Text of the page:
About this product
Part Number: CT-27002-1.25M
Premium quality 5nm Ha Filter
Chroma 5nm H-alpha filters are essential for imaging nebulae and other objects which are rich in ionised hydrogen. At 656.3nm, a narrow-band emission filter is required to separate H-alpha from the SII doublet (671.6nm and 673.1nm).
Chroma Technology is an employee-owned company based in Vermont, USA. Chroma manufacture the highest quality astronomy filters with durable, sputtered hard coatings using single substrates of the best glass, eliminating the need for laminations. All primary filter coatings are applied on the front surface and anti-reflection coatings on the rear surface to prevent ghosting and to maximise transmission. Chroma astronomical filters are used worldwide in research and amateur applications.
Highly precise and accurate, the passbands of these filters remain spectrally stable and do not drift in response to extreme temperature fluctuations or changes in humidity.
All filters may be used with focal ratios of f/4 or slower. For optics faster than f/4 then due to the spectral shift we recommend using the 5nm filters instead.
- CWL: 656nm, Bandwidth: 5nm
- Durable sputter coatings
- Parallelism: <30 arcsec
- Thickness: 3.0 +/-0.05mm
- Filters designed for use with CCD and for f/4.0 or slower
- Transmitted wavefront better than 0.25 waves/inch
- No reflections leading to image distortions or ‘back reflections’
Cleaning and Handling
Handle coated pieces by the edges only. Clean gently only if necessary. Loose particles should be removed with a bulb puffer or filtered, pressurised air cleaner. If necessary, gently wipe surface using anhydrous alcohol and lint-free lab towels. Use new surface of towel with each wipe.
- AVOID TOUCHING OR WIPING A/R COATED OR METAL MIRROR SURFACES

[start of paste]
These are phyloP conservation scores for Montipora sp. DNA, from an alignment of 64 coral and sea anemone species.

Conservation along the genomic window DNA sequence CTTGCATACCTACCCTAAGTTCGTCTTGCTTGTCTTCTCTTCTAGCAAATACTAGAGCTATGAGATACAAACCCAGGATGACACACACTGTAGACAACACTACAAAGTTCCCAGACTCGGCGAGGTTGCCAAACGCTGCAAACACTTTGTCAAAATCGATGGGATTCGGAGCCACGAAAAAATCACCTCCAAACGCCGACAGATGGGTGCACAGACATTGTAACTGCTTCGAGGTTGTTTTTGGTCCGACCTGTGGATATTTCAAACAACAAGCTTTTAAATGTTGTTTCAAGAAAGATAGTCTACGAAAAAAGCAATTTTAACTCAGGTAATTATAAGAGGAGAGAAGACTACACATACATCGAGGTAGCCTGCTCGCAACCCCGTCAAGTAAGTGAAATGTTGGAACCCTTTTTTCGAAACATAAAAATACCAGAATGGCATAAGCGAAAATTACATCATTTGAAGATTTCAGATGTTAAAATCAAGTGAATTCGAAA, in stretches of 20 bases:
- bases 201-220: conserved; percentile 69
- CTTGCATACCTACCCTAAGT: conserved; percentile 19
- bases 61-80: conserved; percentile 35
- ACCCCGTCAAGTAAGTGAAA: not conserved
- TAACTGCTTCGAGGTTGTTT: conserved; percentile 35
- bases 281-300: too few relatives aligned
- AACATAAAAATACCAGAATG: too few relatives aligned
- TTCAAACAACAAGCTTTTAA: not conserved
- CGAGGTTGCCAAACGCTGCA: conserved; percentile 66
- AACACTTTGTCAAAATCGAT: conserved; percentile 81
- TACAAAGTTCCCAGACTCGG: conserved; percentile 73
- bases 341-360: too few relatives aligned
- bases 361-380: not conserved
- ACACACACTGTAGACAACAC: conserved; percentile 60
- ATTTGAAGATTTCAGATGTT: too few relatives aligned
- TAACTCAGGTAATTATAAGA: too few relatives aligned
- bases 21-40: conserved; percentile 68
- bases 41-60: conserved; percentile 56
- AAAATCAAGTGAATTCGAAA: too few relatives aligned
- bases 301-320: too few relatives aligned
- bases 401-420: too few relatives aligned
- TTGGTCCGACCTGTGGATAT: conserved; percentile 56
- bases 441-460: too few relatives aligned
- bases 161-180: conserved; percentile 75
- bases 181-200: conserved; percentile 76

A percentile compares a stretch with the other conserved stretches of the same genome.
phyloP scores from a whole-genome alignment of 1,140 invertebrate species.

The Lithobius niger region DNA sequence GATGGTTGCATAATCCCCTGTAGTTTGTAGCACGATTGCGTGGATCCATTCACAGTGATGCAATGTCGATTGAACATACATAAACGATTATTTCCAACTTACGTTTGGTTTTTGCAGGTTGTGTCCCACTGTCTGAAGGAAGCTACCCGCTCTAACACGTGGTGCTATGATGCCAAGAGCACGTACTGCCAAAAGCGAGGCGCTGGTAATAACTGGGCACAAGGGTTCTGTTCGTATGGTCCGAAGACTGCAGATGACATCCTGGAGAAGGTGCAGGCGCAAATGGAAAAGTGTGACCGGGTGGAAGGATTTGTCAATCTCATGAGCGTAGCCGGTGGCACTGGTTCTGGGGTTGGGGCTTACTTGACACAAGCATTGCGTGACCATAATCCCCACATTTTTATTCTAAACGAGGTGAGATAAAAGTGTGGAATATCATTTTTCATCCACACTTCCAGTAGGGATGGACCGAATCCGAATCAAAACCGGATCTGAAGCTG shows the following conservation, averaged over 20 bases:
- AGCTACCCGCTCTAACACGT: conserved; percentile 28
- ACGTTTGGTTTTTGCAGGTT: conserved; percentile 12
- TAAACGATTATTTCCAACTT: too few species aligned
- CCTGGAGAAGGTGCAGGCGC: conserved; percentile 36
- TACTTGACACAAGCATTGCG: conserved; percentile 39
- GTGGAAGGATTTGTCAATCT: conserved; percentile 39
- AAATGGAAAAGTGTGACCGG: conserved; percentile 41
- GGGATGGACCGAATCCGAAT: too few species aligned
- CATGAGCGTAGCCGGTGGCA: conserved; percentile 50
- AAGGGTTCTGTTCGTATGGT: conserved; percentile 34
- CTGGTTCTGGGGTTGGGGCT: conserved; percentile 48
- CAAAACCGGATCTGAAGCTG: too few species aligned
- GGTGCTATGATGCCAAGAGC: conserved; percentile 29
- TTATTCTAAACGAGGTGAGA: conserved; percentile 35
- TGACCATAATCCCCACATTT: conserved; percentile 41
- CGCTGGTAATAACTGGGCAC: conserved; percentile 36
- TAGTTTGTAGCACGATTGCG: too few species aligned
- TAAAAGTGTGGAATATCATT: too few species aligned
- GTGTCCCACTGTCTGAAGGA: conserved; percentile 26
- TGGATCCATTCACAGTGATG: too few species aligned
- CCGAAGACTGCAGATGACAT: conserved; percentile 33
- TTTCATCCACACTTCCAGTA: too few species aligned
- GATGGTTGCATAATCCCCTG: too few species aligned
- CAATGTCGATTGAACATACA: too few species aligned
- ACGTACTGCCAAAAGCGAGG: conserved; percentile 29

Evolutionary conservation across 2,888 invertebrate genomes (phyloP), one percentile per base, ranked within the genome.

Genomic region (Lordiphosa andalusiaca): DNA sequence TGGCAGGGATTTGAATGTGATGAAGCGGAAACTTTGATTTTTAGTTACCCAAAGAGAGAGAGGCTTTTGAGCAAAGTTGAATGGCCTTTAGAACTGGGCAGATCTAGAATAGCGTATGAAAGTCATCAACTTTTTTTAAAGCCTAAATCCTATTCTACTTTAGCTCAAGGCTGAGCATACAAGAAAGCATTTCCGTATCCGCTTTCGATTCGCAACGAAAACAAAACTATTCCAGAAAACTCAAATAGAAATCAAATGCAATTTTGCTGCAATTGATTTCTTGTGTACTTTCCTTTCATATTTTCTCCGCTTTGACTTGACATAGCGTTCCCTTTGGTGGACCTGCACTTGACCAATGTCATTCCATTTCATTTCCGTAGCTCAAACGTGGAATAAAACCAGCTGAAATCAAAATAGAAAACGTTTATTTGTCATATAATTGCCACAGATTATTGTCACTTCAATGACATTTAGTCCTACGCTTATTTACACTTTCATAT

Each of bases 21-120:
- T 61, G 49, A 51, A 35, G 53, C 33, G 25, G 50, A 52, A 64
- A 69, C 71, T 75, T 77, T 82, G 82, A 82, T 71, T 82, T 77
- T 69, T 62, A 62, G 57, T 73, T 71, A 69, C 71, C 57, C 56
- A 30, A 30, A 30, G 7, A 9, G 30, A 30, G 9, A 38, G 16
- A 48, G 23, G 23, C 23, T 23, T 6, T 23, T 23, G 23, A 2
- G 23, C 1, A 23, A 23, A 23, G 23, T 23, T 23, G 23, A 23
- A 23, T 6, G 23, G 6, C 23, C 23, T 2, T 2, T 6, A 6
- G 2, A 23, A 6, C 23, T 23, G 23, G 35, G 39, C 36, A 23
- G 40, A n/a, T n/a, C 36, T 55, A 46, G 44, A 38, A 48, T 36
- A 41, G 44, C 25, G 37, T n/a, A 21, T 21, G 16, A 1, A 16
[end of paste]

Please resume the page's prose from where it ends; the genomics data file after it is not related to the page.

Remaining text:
- AVOID HANDLING EXPOSED COATINGS WITH BARE FINGERS
Proper orientation of the filter is necessary in order to minimise autofluorescence and maximise performance. There is a caret (arrow) located on the edge of each filter in order to aid orientation. Excitation (x) filters should be positioned with the arrow pointing toward the specimen, toward the inside of the cube, and away from the light source. Emission (m) filters should be placed with the arrow pointing toward the specimen, toward the inside of the cube, and away from the detector/eye. Dichroic mirrors should be mounted with the coated surface toward the light source, excitation filters, and the specimen. The dichroics either have an arrow on the side pointing to the coated side, or they are beveled on the coated side. The beveled side is the smaller surface.
|Average Rating (1 Review): |Chroma 5nm versus Baader 7nm
Monday, 31 August 2020 | Tom
As expected / hoped there's a noticeable difference in contrast between the Baader 7nm and the Chroma 5nm Ha filter. In the Ha the Baader 7nm is pretty good and relatively good value. Is the Chroma 5nm worth the upgrade? It's a tough call and I think it's more a financial decision. The OIII is a different story. It's night and day between the Baader 8.5nm and the Chroma 3nm. In light pollution that's a no-brainer. The OIII is primarily why I upgraded the Ha as I wanted consistency across my filters. If you can afford it and you don't already have a good Ha then I'd highly recommend this filter. If you can't afford it then for the Ha something like the Baader will get you 70% (total finger in the air) of the way there for 1/3 the price.
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